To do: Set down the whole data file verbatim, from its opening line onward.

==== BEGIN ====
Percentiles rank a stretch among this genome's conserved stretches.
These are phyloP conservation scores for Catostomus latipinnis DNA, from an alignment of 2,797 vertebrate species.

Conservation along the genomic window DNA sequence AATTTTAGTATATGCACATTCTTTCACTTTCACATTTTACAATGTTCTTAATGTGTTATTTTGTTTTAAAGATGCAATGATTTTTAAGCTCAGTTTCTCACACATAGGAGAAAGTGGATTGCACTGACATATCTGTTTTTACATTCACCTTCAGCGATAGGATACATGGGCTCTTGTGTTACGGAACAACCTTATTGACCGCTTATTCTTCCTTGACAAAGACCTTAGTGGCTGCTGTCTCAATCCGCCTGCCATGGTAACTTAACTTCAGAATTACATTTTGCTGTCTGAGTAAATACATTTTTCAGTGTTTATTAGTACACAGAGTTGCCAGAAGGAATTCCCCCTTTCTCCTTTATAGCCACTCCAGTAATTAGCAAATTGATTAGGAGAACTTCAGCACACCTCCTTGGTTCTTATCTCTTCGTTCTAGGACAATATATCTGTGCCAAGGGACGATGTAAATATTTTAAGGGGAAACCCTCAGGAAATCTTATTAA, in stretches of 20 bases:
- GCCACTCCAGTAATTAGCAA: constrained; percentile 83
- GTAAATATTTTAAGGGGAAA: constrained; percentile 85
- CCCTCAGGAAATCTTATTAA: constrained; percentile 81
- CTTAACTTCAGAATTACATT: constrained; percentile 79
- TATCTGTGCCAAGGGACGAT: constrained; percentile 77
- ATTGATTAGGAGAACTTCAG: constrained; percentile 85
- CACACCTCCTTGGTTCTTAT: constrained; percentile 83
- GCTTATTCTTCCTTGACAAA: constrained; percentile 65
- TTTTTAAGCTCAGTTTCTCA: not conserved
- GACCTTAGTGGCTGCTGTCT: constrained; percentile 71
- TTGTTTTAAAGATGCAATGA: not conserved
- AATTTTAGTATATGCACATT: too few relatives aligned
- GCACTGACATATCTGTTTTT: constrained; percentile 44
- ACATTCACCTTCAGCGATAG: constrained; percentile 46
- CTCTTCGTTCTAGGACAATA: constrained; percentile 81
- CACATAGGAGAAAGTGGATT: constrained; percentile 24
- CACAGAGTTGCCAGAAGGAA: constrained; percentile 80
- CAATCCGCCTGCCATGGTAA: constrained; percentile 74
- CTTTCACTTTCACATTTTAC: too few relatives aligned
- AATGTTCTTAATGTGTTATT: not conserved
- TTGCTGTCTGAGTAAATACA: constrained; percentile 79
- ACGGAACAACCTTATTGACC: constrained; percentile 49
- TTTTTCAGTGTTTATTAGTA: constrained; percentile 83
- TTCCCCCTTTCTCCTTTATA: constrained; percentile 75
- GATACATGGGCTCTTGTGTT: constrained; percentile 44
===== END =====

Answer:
Percentiles rank a stretch among this genome's conserved stretches.
These are phyloP conservation scores for Catostomus latipinnis DNA, from an alignment of 2,797 vertebrate species.

Conservation along the genomic window DNA sequence AATTTTAGTATATGCACATTCTTTCACTTTCACATTTTACAATGTTCTTAATGTGTTATTTTGTTTTAAAGATGCAATGATTTTTAAGCTCAGTTTCTCACACATAGGAGAAAGTGGATTGCACTGACATATCTGTTTTTACATTCACCTTCAGCGATAGGATACATGGGCTCTTGTGTTACGGAACAACCTTATTGACCGCTTATTCTTCCTTGACAAAGACCTTAGTGGCTGCTGTCTCAATCCGCCTGCCATGGTAACTTAACTTCAGAATTACATTTTGCTGTCTGAGTAAATACATTTTTCAGTGTTTATTAGTACACAGAGTTGCCAGAAGGAATTCCCCCTTTCTCCTTTATAGCCACTCCAGTAATTAGCAAATTGATTAGGAGAACTTCAGCACACCTCCTTGGTTCTTATCTCTTCGTTCTAGGACAATATATCTGTGCCAAGGGACGATGTAAATATTTTAAGGGGAAACCCTCAGGAAATCTTATTAA, in stretches of 20 bases:
- GCCACTCCAGTAATTAGCAA: constrained; percentile 83
- GTAAATATTTTAAGGGGAAA: constrained; percentile 85
- CCCTCAGGAAATCTTATTAA: constrained; percentile 81
- CTTAACTTCAGAATTACATT: constrained; percentile 79
- TATCTGTGCCAAGGGACGAT: constrained; percentile 77
- ATTGATTAGGAGAACTTCAG: constrained; percentile 85
- CACACCTCCTTGGTTCTTAT: constrained; percentile 83
- GCTTATTCTTCCTTGACAAA: constrained; percentile 65
- TTTTTAAGCTCAGTTTCTCA: not conserved
- GACCTTAGTGGCTGCTGTCT: constrained; percentile 71
- TTGTTTTAAAGATGCAATGA: not conserved
- AATTTTAGTATATGCACATT: too few relatives aligned
- GCACTGACATATCTGTTTTT: constrained; percentile 44
- ACATTCACCTTCAGCGATAG: constrained; percentile 46
- CTCTTCGTTCTAGGACAATA: constrained; percentile 81
- CACATAGGAGAAAGTGGATT: constrained; percentile 24
- CACAGAGTTGCCAGAAGGAA: constrained; percentile 80
- CAATCCGCCTGCCATGGTAA: constrained; percentile 74
- CTTTCACTTTCACATTTTAC: too few relatives aligned
- AATGTTCTTAATGTGTTATT: not conserved
- TTGCTGTCTGAGTAAATACA: constrained; percentile 79
- ACGGAACAACCTTATTGACC: constrained; percentile 49
- TTTTTCAGTGTTTATTAGTA: constrained; percentile 83
- TTCCCCCTTTCTCCTTTATA: constrained; percentile 75
- GATACATGGGCTCTTGTGTT: constrained; percentile 44